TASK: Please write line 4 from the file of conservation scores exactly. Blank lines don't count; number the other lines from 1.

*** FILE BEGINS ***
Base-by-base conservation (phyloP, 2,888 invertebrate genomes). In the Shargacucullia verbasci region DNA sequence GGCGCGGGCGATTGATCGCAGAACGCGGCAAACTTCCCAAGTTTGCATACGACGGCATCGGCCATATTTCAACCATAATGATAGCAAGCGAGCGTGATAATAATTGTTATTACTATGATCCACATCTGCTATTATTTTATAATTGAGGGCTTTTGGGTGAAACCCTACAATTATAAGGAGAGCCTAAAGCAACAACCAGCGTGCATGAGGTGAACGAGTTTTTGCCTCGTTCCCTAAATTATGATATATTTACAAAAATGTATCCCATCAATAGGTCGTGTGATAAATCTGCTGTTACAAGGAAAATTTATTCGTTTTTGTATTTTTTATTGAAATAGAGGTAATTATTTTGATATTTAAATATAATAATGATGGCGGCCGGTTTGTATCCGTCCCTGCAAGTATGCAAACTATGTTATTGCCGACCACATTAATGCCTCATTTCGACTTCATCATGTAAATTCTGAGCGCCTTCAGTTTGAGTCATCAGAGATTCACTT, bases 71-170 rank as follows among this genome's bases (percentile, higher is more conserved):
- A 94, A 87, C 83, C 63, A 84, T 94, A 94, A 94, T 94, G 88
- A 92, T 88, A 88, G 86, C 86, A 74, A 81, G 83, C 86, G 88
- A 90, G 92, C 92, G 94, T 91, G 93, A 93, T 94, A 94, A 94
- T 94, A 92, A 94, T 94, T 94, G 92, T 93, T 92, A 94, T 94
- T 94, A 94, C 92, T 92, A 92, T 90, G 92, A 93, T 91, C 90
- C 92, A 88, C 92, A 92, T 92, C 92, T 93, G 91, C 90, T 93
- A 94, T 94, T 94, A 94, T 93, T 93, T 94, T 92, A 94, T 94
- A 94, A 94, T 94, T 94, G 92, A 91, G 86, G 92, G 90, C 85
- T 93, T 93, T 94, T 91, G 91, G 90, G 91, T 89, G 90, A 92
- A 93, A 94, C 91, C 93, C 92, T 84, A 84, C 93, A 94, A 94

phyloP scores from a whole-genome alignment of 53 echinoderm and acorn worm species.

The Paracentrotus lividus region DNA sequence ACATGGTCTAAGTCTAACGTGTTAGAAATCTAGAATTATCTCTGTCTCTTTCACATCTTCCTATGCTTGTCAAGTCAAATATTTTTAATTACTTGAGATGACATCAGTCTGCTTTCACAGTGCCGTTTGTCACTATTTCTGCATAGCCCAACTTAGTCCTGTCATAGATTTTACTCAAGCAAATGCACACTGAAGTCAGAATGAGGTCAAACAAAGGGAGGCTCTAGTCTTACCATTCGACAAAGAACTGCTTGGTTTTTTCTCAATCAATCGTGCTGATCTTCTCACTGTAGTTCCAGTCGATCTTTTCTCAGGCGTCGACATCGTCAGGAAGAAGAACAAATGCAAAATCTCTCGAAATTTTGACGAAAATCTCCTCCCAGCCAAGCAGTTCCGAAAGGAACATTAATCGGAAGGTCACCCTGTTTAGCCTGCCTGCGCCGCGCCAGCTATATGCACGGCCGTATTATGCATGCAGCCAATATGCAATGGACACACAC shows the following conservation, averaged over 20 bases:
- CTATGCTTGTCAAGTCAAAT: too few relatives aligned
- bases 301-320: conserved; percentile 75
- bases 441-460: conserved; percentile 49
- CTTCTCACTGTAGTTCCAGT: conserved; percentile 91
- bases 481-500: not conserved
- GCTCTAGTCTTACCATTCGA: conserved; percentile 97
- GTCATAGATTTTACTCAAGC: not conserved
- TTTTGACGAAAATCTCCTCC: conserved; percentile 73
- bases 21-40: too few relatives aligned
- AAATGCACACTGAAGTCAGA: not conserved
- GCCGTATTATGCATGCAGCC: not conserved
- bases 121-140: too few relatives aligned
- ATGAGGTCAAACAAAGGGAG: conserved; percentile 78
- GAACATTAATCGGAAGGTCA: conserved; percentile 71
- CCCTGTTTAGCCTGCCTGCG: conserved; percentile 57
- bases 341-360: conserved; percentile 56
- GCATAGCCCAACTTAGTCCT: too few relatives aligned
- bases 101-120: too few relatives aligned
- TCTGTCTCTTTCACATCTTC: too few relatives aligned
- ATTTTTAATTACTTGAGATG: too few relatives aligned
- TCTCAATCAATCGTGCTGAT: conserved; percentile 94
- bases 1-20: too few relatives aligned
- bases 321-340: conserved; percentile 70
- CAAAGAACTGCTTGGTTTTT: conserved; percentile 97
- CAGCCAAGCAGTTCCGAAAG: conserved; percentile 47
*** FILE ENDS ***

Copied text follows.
- A 90, G 92, C 92, G 94, T 91, G 93, A 93, T 94, A 94, A 94